Democratic backsliding, the process by which a democratic country gradually loses its democratic features and becomes more authoritarian, has become a growing concern around the world. In recent years, many countries have experienced democratic backsliding, which threatens the health and vitality of democratic institutions. In this article, the origins of democratic backsliding will be touched upon. Then, a discussion of how an active and engaged civil society can play an important role in preventing and stopping democratic backsliding, achieving many notable and recent successes. The discussion will also touch upon civil society’s weaknesses, and equally note some success by governments around the world in causing democratic backsliding and eroding democratic rights and values.
The origins of democratic backsliding can be traced back to a number of factors, including economic, political, and social factors. Notably, economic inequality and political polarisation provide fertile ground for the rise of populism and authoritarianism within political discourse, and subsequently become the key factors that contribute to democratic backsliding. These factors can erode trust in democratic institutions and democratic norms and values slowly over time, which makes it easier for authoritarian leaders to undermine democracy.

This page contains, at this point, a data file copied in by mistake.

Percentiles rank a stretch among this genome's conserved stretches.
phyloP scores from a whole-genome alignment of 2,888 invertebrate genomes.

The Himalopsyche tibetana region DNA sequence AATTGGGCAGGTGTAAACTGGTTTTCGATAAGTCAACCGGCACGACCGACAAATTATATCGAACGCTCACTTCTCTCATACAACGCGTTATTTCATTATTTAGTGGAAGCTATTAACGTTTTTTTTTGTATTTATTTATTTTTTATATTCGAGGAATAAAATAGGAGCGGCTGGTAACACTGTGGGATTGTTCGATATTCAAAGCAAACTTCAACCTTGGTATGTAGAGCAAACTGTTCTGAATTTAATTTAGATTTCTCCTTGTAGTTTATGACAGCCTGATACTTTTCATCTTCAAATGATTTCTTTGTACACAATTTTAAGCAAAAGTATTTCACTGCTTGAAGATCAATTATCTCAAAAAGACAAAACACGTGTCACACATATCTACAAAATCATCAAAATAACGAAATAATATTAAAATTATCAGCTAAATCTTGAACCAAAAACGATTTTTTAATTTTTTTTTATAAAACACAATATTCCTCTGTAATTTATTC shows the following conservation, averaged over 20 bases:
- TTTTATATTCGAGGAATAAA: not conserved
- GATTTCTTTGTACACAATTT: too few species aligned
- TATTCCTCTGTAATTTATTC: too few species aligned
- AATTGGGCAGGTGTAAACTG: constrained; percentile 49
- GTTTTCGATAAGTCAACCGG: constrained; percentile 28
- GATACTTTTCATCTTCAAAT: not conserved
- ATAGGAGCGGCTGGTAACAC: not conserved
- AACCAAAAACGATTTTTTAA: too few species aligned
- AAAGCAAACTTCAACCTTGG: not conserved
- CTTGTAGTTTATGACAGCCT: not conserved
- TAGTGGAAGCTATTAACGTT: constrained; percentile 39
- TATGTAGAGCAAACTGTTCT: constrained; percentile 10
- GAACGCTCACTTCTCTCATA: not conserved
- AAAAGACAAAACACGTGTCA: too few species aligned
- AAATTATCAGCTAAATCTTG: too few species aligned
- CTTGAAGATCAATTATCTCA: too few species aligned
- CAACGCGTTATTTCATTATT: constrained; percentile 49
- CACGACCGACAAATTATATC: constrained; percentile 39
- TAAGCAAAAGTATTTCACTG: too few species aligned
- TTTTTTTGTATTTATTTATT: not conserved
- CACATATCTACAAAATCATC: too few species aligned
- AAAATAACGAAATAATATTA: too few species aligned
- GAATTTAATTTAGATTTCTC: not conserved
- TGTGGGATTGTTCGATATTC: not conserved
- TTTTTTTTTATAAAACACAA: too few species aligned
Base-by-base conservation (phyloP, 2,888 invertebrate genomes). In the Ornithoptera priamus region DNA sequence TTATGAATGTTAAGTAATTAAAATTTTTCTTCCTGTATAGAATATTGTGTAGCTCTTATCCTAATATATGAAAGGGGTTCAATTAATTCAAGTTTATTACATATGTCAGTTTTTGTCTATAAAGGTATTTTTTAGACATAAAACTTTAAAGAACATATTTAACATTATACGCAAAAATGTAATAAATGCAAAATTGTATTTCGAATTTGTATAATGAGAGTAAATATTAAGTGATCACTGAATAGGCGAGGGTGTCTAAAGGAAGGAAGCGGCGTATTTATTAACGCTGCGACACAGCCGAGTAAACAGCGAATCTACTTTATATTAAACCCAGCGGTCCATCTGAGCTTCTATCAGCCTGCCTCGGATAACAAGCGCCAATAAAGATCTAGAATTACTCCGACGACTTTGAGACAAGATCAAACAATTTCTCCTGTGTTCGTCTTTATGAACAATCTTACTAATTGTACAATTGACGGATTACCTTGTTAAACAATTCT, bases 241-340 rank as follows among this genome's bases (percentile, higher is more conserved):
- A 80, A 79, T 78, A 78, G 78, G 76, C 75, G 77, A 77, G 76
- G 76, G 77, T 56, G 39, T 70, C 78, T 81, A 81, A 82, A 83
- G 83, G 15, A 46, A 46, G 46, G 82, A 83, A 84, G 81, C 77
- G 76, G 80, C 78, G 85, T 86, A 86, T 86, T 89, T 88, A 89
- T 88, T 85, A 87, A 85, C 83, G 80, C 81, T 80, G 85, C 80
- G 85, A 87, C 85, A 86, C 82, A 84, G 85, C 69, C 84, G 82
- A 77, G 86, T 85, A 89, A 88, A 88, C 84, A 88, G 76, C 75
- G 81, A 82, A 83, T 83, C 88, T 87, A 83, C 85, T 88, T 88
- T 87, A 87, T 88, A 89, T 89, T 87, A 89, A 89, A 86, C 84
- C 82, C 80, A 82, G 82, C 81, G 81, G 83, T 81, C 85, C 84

Civil society has an important role to play in stopping democratic backsliding. Civil society is a broad umbrella that refers to the informal and formal groups of people and organisations existing in a country, but which sit outside of the government and the private sector, such as: non-governmental organisations (NGOs), advocacy groups and grassroots movements. Civil society plays a unique and critical role in promoting democratic values, protecting human rights and holding governments to account. However, the strength, size, and culture of civil society is different within each country, and there are more reasons and factors at play in growing and sustaining a strong and competent civil society. That is why it could be said that with the rise of authoritarian and populist politics, the important and potentially influential role civil society can play to alleviate the erosion of democratic norms is not always given the attention it deserves.